SCIMITAR+ Trial: A randomised study within a trial (SWAT) of a contingent financial reward to improve trial follow-up

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To evaluate the effectiveness of a contingent financial incentive (£10 note in addition to a routinely provided £10 voucher) versus no contingent financial incentive, on improving the retention rate in a randomised controlled trial (RCT).

A two arm ‘Study within a Trial’ (SWAT) embedded within a host RCT (SCIMITAR+). Participants were randomised to the SWAT using a 2:1 (intervention:control) allocation ratio. The primary outcome measure was the proportion of participants completing a CO breath measurement at the first SCIMITAR+ follow up time point (6 months). Secondary outcomes were withdrawing from follow-up after contact and time from assessment due date to completion. Analyses were conducted using logistic or Cox Proportional Hazards regression as appropriate.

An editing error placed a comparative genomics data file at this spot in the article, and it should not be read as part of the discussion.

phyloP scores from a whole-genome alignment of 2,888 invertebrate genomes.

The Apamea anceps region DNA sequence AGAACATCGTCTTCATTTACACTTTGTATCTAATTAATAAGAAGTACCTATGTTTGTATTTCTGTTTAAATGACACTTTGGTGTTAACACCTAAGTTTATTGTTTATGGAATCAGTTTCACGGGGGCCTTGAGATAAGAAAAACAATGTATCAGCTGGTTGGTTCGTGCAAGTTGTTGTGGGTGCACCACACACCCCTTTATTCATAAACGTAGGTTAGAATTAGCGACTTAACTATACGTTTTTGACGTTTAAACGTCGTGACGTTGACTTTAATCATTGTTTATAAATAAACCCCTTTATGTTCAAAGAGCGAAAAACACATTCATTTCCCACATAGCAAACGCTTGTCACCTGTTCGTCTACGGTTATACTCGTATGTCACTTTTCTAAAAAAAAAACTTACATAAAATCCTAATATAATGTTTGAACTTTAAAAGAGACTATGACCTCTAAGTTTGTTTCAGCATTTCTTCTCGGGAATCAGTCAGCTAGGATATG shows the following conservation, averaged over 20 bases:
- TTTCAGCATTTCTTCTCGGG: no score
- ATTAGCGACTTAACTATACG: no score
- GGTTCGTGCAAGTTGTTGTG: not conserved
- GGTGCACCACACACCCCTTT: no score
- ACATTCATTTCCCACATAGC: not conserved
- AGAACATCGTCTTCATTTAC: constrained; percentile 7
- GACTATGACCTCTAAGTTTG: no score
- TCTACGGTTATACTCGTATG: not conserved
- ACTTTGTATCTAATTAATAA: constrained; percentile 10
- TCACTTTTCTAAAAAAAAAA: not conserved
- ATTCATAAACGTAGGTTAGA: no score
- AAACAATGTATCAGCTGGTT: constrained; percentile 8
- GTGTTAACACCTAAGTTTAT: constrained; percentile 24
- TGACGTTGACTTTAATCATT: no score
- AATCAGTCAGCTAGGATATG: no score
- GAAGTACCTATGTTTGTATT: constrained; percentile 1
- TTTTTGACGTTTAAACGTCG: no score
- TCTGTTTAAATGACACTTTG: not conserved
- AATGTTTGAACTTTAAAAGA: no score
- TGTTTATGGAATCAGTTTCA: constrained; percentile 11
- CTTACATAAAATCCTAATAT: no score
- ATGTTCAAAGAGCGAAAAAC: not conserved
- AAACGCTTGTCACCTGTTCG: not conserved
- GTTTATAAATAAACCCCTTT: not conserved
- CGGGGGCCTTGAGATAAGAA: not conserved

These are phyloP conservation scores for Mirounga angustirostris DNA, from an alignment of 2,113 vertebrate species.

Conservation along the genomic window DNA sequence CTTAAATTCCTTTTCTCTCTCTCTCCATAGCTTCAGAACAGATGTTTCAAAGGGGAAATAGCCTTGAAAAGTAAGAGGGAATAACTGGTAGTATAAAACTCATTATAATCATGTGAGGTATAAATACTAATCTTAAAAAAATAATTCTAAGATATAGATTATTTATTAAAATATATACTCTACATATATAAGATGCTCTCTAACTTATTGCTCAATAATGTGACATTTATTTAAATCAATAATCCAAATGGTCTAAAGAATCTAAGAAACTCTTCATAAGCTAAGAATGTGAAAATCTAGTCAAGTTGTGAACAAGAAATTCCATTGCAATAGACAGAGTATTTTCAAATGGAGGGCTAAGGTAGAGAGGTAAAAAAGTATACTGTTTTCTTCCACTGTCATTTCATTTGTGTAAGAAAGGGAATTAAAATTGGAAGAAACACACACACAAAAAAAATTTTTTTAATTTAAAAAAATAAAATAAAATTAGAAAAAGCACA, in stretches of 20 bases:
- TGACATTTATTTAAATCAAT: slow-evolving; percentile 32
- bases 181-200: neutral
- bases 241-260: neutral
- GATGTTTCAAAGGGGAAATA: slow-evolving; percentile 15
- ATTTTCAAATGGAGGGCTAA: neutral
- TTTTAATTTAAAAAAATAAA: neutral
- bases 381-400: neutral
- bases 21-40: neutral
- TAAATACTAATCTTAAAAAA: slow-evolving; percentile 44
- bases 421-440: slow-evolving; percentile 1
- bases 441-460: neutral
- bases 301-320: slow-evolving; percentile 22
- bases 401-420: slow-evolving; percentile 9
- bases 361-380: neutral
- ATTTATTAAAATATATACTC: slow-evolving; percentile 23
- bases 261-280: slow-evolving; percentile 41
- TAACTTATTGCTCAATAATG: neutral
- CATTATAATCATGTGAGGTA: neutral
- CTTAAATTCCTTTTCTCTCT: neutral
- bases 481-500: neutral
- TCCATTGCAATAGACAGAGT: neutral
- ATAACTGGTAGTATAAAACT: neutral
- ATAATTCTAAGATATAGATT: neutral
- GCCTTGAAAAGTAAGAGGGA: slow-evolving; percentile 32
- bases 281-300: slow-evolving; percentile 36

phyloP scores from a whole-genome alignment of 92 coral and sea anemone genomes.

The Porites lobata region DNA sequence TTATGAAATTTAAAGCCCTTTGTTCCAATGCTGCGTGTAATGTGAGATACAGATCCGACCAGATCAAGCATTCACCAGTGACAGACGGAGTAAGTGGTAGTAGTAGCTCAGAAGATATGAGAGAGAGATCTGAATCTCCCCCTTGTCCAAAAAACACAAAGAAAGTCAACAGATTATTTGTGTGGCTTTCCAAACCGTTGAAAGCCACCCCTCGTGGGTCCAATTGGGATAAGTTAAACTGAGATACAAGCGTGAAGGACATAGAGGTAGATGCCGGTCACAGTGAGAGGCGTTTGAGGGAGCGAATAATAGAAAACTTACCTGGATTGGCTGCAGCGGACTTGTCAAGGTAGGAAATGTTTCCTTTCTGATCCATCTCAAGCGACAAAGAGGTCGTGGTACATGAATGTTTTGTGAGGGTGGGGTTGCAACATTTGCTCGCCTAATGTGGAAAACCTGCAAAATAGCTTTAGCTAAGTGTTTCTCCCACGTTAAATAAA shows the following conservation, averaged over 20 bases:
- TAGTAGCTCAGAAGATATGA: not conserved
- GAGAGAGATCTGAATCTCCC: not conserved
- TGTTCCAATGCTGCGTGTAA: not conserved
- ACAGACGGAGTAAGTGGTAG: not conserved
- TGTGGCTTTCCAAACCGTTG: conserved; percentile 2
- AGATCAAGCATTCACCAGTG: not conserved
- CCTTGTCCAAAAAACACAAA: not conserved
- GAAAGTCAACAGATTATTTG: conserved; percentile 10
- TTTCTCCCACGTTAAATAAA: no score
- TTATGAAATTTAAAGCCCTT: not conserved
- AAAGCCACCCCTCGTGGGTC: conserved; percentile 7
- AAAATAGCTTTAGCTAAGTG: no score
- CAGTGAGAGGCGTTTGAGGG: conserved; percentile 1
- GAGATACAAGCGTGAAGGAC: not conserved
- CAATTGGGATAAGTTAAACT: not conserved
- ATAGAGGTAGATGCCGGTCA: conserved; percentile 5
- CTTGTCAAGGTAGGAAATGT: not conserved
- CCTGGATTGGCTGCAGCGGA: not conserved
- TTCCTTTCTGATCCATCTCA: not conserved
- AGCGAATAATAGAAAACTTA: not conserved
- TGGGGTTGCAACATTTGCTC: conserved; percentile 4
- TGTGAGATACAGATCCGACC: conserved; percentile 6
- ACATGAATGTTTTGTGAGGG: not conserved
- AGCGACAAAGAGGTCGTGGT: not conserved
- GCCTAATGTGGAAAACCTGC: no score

A total of 434 participants were randomised into this SWAT. Completion of the CO breath measurement at 6 months was 88.5% (n=247) in the intervention arm of the SWAT and 85.4% (n=123) in the control arm. The difference (3.1%) was not statistically significant (p=0.36; OR 1.29, 95% CI 0.71-2.33, p=0.41). There was also no evidence of a difference in the proportion of participants withdrawing from follow-up after contact (intervention n=7 (2.5%), control n=5 (3.5%); OR 0.76, 95% CI 0.23-2.44, p=0.64), nor in terms of proximity of 6-month visit completion to due date (HR 1.07, 95% CI 0.86-1.33, p=0.55).

Contingent financial incentives did not statistically significantly increase rates of face-to-face follow-up completion within the SCIMITAR+ trial population. However, the sample size of this SWAT was constrained by the size of the host trial and power was limited. This SWAT adds to the body of evidence for initiatives to increase response rates in trials.

Key Words
SWAT, retention; randomized controlled trial
Original languageEnglish
Number of pages6
Publication statusPublished - 20 Nov 2019

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